Monday, January 14, 2013

The Au Rule of Vendor Management

There are so many negotiations that people engage in on a daily basis.  It could be anything from asking your children what they want to eat, agreeing to do a favor for a friend or co-worker, or fleshing out the terms of service with a vendor.  If you have ever purchased an automobile, you have probably participated in "extreme" negotiation.  While these situations all involve negotiation, the approach taken always differs depending upon who is involved.  There are also constraints on what each party can agree to and usually involve some sort of resource trading and distribution.  These situations are "active" negotiations.

Many people don't realize that they are also involved in many more "passive" negotiations.  You choose where to buy your gas or groceries based on factors such as price, convenience, and availability.  The same holds true with restaurants, theaters, and even parking garages.  In these passive negotiations, people evaluate the goods or services available and then make choices on where to purchase.  The merchants or vendors do not have active communications with their customers, but still participate in the negotiation process.  How do they do this?  Some use loyalty cards to track the spending habits of their customers.  Others, like Target, are much more sophisticated and can track a customer no matter what form of payment they use, other than cash, and most people don't pay that way anymore.  With the data they collect, merchants know how they are performing in the passive negotiation process.  If the merchant's actions are detrimental, customers vote with their feet by moving elsewhere.  If they are successful, more customers "stick" and still others are attracted.

In IT, it is difficult to train people in vendor management when they first achieve a level of responsibility where this skill is necessary.  To be truthful, some people never learn.  But the first lesson to teach a new manager is the importance of vendors to the future success of their personal careers.  IT is such a complex, dynamic, changing function that leaders will always need external partners.  Some partners are very tactical, others highly strategic.  But their contributions will eventually make or break the career of an IT leader.  On this point there can be no disagreement.

So what is the problem that your training of that leader must first address?  The answer ties into the first two paragraphs of this posting.  Everyone brings their own personal life experiences into the workplace.  Life and experience teach that negotiations are about win/lose situations.  When you begin teaching your personnel that IT vendor management calls for creating win/win situations, this will seem counter intuitive.  After all, why is it a bad thing to try and negotiate your networking partner or SAP implementer down to the lowest possible cost?  Why is it bad practice aim for service level agreements that are virtually unachievable if the vendor is so hungry for business that they'll agree to almost any term if it results in revenue?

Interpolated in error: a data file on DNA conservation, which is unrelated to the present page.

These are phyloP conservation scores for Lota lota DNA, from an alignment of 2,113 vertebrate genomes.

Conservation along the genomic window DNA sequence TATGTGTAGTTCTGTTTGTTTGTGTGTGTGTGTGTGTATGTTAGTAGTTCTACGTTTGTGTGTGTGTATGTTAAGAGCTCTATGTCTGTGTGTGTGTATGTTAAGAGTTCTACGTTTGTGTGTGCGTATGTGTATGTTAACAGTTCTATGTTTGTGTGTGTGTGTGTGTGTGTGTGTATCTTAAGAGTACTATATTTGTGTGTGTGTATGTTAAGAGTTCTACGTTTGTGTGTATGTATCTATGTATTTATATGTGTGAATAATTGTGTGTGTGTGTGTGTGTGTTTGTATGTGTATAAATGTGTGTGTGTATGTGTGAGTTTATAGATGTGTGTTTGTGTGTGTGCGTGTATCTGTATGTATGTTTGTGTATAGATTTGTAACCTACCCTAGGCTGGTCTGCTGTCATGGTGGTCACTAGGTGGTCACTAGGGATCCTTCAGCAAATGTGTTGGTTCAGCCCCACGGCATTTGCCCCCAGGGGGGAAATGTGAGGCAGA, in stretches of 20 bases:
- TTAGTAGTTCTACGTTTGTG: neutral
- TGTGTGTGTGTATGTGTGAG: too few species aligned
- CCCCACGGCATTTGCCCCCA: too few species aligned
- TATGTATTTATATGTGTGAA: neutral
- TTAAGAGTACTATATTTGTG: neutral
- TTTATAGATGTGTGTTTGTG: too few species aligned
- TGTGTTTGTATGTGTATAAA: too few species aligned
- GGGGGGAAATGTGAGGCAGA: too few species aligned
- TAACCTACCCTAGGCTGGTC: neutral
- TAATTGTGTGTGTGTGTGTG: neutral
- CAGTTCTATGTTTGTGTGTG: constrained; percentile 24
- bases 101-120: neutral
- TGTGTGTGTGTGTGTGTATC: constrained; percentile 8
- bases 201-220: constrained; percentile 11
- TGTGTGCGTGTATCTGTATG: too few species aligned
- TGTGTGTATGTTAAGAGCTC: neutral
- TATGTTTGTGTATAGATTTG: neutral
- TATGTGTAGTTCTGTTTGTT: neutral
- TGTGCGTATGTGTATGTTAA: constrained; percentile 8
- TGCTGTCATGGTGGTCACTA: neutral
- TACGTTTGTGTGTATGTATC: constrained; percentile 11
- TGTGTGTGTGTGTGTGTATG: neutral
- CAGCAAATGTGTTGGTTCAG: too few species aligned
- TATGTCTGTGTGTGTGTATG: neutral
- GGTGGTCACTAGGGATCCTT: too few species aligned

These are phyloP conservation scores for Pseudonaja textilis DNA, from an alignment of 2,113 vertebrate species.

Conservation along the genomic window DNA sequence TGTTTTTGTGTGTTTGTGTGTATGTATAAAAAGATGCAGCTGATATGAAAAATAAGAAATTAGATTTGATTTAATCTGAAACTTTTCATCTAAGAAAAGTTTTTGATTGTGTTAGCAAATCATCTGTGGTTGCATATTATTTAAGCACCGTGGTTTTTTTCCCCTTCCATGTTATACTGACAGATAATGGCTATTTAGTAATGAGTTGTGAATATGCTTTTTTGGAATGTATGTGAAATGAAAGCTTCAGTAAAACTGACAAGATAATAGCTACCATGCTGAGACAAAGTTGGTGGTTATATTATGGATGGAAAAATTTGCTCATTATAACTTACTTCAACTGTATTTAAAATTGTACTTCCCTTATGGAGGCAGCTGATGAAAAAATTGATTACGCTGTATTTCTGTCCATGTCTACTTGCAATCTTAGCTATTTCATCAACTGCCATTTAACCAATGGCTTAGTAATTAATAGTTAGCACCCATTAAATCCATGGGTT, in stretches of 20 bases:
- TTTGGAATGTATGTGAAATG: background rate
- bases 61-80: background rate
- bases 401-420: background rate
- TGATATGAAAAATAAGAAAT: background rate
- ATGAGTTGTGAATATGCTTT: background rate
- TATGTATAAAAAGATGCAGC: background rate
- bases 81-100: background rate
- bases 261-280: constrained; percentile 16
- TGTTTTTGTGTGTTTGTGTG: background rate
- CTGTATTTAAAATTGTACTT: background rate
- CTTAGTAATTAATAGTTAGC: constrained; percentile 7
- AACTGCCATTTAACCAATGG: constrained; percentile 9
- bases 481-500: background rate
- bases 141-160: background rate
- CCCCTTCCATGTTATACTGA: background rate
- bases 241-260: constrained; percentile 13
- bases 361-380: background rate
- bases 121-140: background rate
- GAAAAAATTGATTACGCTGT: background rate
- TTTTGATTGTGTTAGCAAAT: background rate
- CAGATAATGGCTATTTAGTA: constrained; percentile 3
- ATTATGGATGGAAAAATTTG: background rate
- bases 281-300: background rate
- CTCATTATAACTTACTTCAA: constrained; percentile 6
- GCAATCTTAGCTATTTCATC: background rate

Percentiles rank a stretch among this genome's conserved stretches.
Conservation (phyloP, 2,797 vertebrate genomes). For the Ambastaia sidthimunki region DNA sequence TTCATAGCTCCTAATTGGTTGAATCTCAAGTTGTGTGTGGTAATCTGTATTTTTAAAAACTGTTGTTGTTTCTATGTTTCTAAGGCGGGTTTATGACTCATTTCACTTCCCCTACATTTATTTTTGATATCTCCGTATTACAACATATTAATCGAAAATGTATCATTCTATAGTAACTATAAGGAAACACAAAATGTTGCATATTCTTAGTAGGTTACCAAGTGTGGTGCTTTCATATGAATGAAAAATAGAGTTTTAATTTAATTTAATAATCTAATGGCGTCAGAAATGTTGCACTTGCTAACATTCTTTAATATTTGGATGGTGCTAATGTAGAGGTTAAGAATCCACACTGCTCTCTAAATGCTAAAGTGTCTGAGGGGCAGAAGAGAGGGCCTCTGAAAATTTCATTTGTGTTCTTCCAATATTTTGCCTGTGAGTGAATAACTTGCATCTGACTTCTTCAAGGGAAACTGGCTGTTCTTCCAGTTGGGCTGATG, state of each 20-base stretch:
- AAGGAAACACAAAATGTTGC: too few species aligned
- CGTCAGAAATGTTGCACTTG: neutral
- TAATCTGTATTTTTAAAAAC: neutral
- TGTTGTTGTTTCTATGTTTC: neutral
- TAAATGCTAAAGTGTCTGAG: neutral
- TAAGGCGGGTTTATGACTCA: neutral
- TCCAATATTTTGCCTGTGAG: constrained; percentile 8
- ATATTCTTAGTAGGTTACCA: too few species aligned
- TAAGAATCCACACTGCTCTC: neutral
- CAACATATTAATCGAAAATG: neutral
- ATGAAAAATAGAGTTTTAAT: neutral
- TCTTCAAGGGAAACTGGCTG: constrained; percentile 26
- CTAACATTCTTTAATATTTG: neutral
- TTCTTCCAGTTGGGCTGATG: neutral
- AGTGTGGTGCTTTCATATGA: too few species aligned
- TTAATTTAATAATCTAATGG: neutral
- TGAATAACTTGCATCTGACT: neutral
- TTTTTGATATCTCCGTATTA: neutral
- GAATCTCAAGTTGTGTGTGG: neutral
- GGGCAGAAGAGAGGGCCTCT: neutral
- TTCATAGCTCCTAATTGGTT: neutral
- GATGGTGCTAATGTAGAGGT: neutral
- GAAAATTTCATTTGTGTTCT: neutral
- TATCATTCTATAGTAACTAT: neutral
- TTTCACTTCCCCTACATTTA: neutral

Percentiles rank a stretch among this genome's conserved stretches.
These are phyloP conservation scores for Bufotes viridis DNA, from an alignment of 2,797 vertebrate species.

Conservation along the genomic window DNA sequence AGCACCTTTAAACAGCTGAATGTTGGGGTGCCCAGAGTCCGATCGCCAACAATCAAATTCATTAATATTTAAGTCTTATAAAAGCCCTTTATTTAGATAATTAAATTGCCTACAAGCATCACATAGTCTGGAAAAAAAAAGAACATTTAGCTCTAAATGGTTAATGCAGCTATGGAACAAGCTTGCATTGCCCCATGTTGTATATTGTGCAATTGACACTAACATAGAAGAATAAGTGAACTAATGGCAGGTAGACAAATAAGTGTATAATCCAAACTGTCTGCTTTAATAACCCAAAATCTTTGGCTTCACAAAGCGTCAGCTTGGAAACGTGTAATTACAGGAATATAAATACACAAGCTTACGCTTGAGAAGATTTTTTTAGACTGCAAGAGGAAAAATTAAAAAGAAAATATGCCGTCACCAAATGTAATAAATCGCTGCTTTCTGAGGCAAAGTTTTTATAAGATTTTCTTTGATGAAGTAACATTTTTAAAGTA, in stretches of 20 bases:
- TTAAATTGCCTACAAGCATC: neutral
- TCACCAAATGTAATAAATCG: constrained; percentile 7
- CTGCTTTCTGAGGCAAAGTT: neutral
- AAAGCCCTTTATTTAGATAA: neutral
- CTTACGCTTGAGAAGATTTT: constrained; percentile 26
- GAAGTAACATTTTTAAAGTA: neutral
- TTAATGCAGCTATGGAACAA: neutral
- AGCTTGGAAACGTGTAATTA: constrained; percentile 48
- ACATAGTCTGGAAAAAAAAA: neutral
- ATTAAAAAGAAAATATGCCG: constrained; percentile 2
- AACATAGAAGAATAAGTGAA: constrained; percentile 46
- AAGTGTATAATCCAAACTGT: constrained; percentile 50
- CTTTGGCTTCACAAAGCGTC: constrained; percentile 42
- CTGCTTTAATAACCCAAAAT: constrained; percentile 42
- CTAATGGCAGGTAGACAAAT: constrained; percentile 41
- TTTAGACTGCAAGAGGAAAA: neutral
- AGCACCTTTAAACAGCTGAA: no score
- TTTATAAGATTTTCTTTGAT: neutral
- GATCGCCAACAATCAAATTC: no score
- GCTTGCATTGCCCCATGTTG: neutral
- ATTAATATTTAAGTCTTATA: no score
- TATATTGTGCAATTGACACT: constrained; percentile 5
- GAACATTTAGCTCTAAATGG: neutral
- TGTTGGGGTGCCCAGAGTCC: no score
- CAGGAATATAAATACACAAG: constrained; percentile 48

The answer comes in many forms and clichés:
  • "What comes around goes around"
  • "Treat others as you would have them treat you" (The Golden Rule)
  • "What's good for the goose is good for the gander"
  • "You reap what you sow"
Hopefully you get the point.

The reason why you must teach your staff (and possibly even yourself) is that the best way to manage vendors is to act like they are your neighbor.  Despite the size of the Earth, the IT community is very (a) insular, (b) talkative, (c) interchangeable.  Just like your neighbor isn't going anywhere, your partners will be around you for as long as you work.  How you treat them is important because your reputation will follow you everywhere.  

When you enter into a new partnership with a vendor/partner, it may appear that you have the strong hand.  However, sooner or later the "chips will be down" for you and you'll need your partner to, essentially, bail you out.  Will the golden rule save you or drown you?  Believe me, vendors are people too and will remember every aspect of your relationship with them.  If you've created great partnerships that are mutually beneficial, you're going to find that life preserver there when you need it.  If you have treated your partners like 2nd class citizens who should be happy to get any business from you, get ready to swim on your own.

4 comments:

  1. Extremely well said. We often expect our vendors to treat us like partners and not take advantage of us, without remembering that it is a two-way street.

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  2. True, I once remember hearing a colleague crow about how she had "flamed" a vendor. Sure enough, the tide turned and the vendor was "unavailable" to help us when we needed them very badly at a later time. That being said, I have a pending column that will discuss when and how to fire a vendor. Few business relationships are built to last forever.

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  3. That is why Vendor Management is Important. One should know how to handle their Vendor, No matter they are big or small. A basic Vendor Management training should be provided to every employee of the firm.

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  4. Agreed Raj. Most companies have dozens if not hundreds of vendors. Having no basic skills to work with and manage them introduces all kinds of opportunities for dysfunction.

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